General information: First Jewish presence: early 18th century; peak Jewish population: 75 in 1895; Jewish population in 1933: unknown (26 in 1932)
Summary: In 1868, the Jewish community of Brotdorf joined the Merzig regional community. As a sub-community (Fillialgemeinde), Brotdorf kept its own institutions. Burials, however, were conducted in Merzig. Jews attended synagogue services in Merzig until the first half of the 19th century, when a prayer hall, located in a private residence, was opened in Brotdorf. Brotdorf Jews maintained a mikveh (unknown date of construction) and, beginning in 1854, a synagogue on 52-54 Hausbacher Strasse. During the 19th century, the community employed a teacher of religion who also served as chazzan and shochet. Jewish population figures for 1932 and 1935 were 26 and 31, respectively. After the Saarland was returned to the German Reich in March 1935, many Jews left Brotdorf. By 1938, the Jewish population was 12. On Pogrom Night, the synagogue’s interior was destroyed, after which the building was set on fire; Jewish homes were wrecked that night. Later, in 1939, the municipality bought the synagogue site. Six Jews, Brotdorf’s last, were deported to Gurs on October 22, 1940. At least 15 local Jews perished in the Shoah. The synagogue ruins—most of which were destroyed in a wartime bombing raid (1944)—were demolished after the war. A memorial stone, unveiled on the corner of Hausbach Strasse and Helenstrasse in 1984, commemorates the destroyed synagogue.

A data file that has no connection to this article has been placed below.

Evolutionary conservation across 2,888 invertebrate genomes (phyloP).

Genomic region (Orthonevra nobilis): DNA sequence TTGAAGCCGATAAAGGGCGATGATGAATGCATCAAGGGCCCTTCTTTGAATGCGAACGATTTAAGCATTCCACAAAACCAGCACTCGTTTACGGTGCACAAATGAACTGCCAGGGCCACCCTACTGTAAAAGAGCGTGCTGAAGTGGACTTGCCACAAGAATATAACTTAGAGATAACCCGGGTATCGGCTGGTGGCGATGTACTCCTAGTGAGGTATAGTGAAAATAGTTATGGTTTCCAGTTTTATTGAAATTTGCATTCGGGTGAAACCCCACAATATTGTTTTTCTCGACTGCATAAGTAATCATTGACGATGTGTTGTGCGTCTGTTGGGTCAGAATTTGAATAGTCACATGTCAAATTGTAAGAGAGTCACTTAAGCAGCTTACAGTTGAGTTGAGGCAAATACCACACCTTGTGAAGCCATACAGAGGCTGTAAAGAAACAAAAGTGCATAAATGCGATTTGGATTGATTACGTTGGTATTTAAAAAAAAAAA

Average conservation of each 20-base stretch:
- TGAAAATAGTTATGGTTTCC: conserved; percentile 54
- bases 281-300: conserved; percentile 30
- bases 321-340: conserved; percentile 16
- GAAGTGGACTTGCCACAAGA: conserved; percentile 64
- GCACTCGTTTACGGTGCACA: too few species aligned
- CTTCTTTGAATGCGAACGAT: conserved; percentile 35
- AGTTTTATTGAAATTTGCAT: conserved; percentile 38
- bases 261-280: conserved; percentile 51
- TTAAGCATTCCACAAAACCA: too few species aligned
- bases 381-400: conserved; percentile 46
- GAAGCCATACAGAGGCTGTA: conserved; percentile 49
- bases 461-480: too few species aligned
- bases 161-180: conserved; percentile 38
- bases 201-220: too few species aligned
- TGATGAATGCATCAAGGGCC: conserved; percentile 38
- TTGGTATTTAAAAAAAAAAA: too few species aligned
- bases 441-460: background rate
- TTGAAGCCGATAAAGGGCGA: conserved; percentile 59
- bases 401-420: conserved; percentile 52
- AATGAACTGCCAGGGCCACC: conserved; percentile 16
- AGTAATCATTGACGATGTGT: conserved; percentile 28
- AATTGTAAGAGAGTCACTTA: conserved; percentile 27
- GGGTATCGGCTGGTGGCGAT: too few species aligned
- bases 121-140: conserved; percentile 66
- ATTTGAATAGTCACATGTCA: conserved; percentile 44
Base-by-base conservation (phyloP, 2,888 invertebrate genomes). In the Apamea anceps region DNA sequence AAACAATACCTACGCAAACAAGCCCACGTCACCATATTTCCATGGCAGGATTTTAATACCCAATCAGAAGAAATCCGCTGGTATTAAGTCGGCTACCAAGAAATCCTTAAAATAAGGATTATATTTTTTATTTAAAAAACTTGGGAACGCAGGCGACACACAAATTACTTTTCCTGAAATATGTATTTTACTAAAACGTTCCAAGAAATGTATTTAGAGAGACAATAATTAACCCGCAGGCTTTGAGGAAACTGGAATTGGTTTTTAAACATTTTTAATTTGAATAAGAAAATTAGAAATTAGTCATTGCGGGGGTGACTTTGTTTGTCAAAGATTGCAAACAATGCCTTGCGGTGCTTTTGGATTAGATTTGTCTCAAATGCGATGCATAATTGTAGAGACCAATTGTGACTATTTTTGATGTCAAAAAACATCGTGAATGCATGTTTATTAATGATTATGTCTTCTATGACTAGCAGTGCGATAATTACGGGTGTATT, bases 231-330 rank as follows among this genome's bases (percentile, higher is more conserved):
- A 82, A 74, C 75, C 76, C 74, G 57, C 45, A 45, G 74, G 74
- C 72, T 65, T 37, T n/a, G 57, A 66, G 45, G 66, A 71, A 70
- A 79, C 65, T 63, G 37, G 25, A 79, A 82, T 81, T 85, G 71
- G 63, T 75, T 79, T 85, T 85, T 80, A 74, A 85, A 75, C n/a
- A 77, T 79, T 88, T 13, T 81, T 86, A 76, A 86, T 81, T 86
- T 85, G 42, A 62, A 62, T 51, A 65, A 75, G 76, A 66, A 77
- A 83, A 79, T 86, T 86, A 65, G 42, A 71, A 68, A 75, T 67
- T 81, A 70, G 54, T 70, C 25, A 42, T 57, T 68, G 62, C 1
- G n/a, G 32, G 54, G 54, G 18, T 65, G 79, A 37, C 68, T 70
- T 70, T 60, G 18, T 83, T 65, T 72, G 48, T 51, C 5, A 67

Author / Sources: Esther Sarah Evans
Sources: AJ, EJL
Located in: saarland